After making the move to her hometown Chicago Sky in 2021 and helping lead the franchise to its first WNBA title, Candace Parker probably deserved a break. Instead, Parker kept plowing through the offseason, working for Turner Sports on NBA and men’s NCAA Tournament coverage. She and her wife Anna Petrakova welcomed a new baby in February, and Parker was also the executive producer on a documentary that premiered in April, Title IX: 37 Words That Changed America.
Parker’s busy schedule makes it that much more important that she leads a healthy lifestyle, and she wants everyone to have the tools to take charge of their own physical fitness. That led Parker to a partnership with Muscle Milk — together, they have created the Lifting Project to make fitness more accessible for individuals in underserved areas. Aspiring trainers can enter the Lifting Project contest to get Muscle Milk’s help to become certified and then empower those in their communities to pursue healthy choices.
Parker spoke with SB Nation about her new initiative with Muscle Milk as well as the upcoming WNBA season, which tips off Friday, May 6. The defending champion Sky will be hosting Parker’s old team, the Los Angeles Sparks, at 8 p.m. ET on NBA TV.
Note: This interview has been lightly edited for clarity.
SB Nation: I see that you’ve had quite the busy offseason. I noticed that you just got into training camp today. How are you feeling in year 15?
Candace Parker: Year 15. Oh my goodness. No, I’m good. Had an amazing offseason, but definitely prepared. I’m excited to start this year. I think just being back and seeing the excitement around the season definitely motivates me to continue to work hard. And, you know, I think last year was amazing and to be able to come back and to do it with a similar group this year in terms of competing, I’m excited about it. So, year 15, right? Like it’s crazy. It’s gone fast. Definitely got a lot of mileage and definitely older, but I hope a little wiser, too.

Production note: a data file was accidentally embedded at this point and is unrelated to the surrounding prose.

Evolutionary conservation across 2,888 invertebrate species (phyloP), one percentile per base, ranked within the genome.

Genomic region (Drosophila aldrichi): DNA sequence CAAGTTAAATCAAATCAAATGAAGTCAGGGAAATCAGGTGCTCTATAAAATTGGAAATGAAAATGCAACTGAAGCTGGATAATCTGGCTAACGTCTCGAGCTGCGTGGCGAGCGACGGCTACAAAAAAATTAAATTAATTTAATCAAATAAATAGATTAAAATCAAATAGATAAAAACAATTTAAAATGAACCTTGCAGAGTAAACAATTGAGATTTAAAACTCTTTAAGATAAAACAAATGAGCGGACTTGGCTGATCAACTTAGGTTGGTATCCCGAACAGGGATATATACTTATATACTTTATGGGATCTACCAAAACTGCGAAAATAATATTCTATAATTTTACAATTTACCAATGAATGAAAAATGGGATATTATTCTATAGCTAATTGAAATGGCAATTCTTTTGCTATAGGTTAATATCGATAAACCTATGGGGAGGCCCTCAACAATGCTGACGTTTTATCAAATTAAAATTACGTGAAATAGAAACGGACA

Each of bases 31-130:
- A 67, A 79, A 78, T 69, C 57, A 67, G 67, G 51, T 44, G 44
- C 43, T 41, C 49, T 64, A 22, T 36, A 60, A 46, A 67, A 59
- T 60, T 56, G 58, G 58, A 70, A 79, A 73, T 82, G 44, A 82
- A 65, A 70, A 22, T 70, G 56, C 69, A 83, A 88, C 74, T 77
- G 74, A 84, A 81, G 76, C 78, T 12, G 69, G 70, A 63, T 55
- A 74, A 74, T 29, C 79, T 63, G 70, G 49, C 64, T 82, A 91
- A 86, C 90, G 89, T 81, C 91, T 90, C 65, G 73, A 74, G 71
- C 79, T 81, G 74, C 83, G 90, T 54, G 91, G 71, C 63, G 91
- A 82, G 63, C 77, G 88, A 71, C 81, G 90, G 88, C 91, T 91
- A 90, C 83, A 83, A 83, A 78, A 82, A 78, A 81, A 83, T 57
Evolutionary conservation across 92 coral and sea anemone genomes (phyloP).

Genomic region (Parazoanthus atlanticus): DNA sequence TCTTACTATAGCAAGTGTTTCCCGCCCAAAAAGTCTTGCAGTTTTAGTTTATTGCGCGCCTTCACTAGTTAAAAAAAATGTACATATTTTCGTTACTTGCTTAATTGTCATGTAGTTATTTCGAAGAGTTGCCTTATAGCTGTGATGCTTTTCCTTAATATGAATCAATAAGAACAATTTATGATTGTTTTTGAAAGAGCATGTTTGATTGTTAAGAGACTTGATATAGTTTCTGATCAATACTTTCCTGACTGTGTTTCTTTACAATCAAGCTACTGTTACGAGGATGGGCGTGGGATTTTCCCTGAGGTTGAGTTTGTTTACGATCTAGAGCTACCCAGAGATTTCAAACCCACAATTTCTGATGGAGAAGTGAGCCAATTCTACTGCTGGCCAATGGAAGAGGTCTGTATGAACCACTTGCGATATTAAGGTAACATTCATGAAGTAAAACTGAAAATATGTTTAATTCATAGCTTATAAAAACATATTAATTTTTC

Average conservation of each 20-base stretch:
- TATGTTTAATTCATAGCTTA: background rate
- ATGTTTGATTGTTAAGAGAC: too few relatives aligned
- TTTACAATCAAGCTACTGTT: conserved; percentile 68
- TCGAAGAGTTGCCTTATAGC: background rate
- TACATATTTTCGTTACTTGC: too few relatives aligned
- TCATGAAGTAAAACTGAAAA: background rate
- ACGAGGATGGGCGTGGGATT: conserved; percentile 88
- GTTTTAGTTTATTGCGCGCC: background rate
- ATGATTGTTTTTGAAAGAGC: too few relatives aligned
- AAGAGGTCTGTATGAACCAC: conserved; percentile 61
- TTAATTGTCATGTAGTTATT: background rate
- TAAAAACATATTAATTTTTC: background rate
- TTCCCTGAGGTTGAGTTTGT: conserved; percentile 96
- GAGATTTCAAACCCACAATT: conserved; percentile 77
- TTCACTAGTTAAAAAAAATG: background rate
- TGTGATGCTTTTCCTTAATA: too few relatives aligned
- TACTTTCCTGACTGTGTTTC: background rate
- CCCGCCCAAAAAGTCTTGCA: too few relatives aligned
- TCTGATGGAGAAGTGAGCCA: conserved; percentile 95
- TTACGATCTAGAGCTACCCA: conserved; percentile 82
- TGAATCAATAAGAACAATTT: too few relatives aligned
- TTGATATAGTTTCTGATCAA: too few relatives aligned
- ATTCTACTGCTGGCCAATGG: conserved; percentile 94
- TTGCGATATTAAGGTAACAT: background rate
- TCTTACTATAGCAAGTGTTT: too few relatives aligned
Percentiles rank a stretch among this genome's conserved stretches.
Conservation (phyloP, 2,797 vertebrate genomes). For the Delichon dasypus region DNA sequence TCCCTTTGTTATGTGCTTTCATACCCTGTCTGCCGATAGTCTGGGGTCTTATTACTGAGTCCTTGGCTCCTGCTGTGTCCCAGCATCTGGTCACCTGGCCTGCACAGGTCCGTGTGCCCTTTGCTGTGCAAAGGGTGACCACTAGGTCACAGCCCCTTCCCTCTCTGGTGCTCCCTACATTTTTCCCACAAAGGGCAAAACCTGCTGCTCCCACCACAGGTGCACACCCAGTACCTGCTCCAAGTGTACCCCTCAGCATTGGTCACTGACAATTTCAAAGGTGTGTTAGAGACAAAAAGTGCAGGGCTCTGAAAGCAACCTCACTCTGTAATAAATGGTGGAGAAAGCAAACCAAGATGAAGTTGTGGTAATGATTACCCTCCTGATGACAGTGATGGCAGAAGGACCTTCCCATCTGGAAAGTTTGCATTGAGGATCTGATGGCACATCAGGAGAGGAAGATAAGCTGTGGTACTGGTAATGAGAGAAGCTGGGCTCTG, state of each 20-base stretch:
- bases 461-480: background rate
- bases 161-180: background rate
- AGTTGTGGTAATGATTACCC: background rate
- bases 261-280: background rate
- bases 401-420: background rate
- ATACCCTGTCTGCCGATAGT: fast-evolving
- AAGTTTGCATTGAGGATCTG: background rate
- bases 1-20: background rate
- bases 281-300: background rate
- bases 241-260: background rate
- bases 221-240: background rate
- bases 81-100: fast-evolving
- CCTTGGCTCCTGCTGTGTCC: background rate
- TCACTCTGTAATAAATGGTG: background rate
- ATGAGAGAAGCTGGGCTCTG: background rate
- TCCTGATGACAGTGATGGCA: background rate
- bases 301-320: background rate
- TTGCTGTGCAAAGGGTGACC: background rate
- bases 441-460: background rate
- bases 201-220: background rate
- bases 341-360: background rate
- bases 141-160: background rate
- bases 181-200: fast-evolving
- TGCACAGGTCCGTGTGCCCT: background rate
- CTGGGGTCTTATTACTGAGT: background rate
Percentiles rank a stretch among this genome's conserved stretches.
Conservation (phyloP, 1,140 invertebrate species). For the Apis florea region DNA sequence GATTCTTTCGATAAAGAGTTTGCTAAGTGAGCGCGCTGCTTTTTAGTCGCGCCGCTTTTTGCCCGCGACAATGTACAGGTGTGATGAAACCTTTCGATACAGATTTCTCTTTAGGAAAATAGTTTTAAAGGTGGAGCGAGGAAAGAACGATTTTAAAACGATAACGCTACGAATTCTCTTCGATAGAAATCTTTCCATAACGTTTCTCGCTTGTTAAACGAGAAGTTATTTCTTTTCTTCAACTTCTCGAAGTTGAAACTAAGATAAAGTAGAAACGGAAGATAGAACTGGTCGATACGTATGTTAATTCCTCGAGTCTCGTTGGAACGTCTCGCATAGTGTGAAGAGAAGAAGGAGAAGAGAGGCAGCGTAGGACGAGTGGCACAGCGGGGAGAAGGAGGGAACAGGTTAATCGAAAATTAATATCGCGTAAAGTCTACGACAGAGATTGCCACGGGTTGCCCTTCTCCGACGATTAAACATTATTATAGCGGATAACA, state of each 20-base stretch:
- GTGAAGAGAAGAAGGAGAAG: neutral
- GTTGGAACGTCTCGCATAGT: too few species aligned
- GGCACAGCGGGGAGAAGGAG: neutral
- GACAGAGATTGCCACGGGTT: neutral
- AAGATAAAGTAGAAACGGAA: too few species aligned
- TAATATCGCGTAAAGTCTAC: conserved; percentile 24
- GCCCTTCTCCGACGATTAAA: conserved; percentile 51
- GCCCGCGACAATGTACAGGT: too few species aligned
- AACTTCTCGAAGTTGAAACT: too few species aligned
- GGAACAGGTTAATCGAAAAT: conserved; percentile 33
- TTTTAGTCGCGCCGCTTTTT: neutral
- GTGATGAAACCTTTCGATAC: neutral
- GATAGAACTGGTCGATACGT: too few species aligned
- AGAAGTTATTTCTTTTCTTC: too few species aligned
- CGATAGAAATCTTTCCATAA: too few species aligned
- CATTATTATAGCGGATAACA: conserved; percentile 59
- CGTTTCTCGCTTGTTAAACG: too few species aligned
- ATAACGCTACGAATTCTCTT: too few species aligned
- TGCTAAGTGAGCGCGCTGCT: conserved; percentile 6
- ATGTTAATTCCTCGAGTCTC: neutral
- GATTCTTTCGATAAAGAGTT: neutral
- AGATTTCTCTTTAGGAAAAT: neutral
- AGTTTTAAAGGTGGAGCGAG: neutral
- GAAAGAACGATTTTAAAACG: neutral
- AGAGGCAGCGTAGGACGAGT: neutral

SBN: Is there anything that you try to add to your game at this point in your career?
CP: Simplicity. I think simplicity has always been difficult for me. I think physically because you know, I’ve been versatile and have played multiple positions. I think simplicity was always, you know, me dribbling and me doing this and whatever. And now I’ve just learned that simplicity is key, doing things with the least amount of motion is going to benefit me greatly. So I think that is the biggest thing to me is just yes, I can dribble and do that, but it’s more beneficial for me to be able to do it with less motion. So I think that’s been my off-season mantra has been “simplicity is key.”
SBN: It seems like this offseason you got to work out with your daughter quite a bit, just based on Instagram and this ad campaign. Is she getting more into basketball as she gets older?